Besides the loss of liquid fuel for the entire state, Moug said people are concerned that if the tanks fail they will spill into the Willamette River causing harm to fisheries and ecosystems. 

Since tanks and infrastructure are already there, she said improving the soil underneath is difficult. The gas-generating method the research team is studying is one of a few that can treat ground where infrastructure exists. 

“There’s this nice synergy of us looking at how effective this method is for reducing earthquake hazards, and Gallant and his team are looking at how long it lasts,” said Moug. “We see those two questions as really intertwined. You can’t have one without the other.”

The multi-point research is an attempt to not only create a solution for soil liquefaction, but to make it cost effective and widely accessible — for resource-rich countries like the U.S. and other places like rural Indonesia that often experience earthquakes and are prone to liquefaction. 

Following a 2018 earthquake in Indonesia, Gallant joined an NSF-funded research team associated with the Geotechnical Extreme Events Reconnaissance Association that traveled to the Southeast Asian country and studied the Palu-Donggala quake. Researchers concluded liquefaction from the earthquake had triggered catastrophic landslides that caused mass destruction and the death of more than 4,000 people. 


New technique

Gallant’s research into mitigating liquefaction dates back to 2016 when he joined UMaine.

This most recent segment funded by the near $1 million NSF grant is specifically focused on fortifying silt soils over a long period of time by generating nitrogen gas with microbially induced desaturation (MID). Inexpensive compared to reinforcing building foundations or driving concrete pillars deep into the ground, the generated nitrogen gas absorbs pressure from earthquakes by filling empty space between soil particles and groundwater.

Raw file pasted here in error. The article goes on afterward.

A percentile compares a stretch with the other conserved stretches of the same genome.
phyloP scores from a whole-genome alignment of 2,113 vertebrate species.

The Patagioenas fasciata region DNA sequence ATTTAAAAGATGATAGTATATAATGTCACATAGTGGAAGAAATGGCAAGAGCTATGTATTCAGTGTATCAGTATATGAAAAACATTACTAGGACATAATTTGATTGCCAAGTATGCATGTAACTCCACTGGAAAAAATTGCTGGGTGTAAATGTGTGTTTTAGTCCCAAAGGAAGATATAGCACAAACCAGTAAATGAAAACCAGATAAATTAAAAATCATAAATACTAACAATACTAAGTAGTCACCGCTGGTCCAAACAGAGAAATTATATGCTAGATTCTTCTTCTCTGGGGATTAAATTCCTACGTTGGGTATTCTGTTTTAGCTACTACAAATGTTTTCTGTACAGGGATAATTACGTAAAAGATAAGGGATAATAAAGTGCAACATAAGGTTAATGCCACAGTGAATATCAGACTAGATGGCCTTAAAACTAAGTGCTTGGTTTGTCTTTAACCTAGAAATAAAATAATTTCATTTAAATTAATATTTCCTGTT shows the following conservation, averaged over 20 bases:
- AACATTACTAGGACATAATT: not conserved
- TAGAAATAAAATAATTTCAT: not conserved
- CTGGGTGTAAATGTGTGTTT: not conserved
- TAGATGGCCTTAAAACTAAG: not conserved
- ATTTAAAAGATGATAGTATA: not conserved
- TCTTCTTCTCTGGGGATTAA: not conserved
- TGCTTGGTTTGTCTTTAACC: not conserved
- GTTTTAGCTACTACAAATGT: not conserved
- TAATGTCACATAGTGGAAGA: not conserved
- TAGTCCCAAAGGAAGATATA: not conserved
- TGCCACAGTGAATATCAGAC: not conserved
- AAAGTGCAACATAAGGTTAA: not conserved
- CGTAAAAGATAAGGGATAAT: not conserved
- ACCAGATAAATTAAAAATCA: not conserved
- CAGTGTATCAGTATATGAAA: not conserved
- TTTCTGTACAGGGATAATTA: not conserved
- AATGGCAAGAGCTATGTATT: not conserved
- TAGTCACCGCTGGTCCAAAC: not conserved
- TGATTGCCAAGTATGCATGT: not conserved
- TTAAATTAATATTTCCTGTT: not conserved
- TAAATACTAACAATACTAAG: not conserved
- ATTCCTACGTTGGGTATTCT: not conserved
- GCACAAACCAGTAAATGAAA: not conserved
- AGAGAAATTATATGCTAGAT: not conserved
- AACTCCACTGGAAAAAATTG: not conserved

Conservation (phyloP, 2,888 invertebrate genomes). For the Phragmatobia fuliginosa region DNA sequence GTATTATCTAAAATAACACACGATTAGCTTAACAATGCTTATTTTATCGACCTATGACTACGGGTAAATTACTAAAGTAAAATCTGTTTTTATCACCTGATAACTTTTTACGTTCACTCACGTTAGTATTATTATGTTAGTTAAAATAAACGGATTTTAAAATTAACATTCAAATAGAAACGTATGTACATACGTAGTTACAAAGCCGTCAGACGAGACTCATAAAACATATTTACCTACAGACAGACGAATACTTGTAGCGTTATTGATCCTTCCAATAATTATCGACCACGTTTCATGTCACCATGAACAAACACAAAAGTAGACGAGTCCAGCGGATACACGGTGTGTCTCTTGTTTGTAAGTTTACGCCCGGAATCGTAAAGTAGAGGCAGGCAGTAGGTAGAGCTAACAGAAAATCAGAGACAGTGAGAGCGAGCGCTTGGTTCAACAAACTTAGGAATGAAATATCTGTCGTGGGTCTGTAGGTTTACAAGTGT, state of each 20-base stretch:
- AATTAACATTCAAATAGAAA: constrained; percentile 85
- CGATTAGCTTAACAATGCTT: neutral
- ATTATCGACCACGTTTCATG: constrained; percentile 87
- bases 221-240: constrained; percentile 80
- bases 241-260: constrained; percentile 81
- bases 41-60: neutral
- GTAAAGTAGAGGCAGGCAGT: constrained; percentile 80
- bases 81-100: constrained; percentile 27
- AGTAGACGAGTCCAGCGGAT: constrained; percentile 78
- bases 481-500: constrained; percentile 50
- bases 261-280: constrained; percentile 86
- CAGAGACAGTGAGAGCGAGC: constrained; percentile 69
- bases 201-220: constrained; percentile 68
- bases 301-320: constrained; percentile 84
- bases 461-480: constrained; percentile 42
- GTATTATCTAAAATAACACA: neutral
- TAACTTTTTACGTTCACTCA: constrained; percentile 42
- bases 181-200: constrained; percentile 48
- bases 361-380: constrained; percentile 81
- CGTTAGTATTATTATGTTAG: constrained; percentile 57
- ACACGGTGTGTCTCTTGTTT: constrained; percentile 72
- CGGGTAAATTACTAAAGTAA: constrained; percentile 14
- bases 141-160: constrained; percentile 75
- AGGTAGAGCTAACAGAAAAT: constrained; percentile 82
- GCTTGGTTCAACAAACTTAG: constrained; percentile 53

“It’d be very challenging to take a straw, blow bubbles into the soil and get it uniformly mixed,” said Gallant. “With MID, we’re essentially stimulating the microbes and getting a denitrification process rolling that will allow us to generate nitrogen gas in place.”

In addition to being a cost effective solution, Gallant said nitrogen gas isn’t damaging to the environment and will last a long time in the soil, potentially decades to a century. It doesn’t dissolve easily in water, and the atmospheric pressure of nitrogen — the gas with the highest naturally occurring concentration in the air — significantly contributes to the persistence and longevity of gas entrapped in the soil column.

“What happens when you open a Coke bottle? The CO2 comes out,” said Gallant. “But why was it staying there before? Because it had a lot of CO2 pressure inside the bottle.” The same concept applies to nitrogen gas in groundwater.

Two challenges will be knowing whether the gas is staying in place and predicting how long it will be there. If the research team can successfully address these concerns, MID and other desaturation techniques have the ability to transform how civil engineers protect infrastructure susceptible to liquefaction.

Contact: Ashley Yates; ashley.depew@maine.edu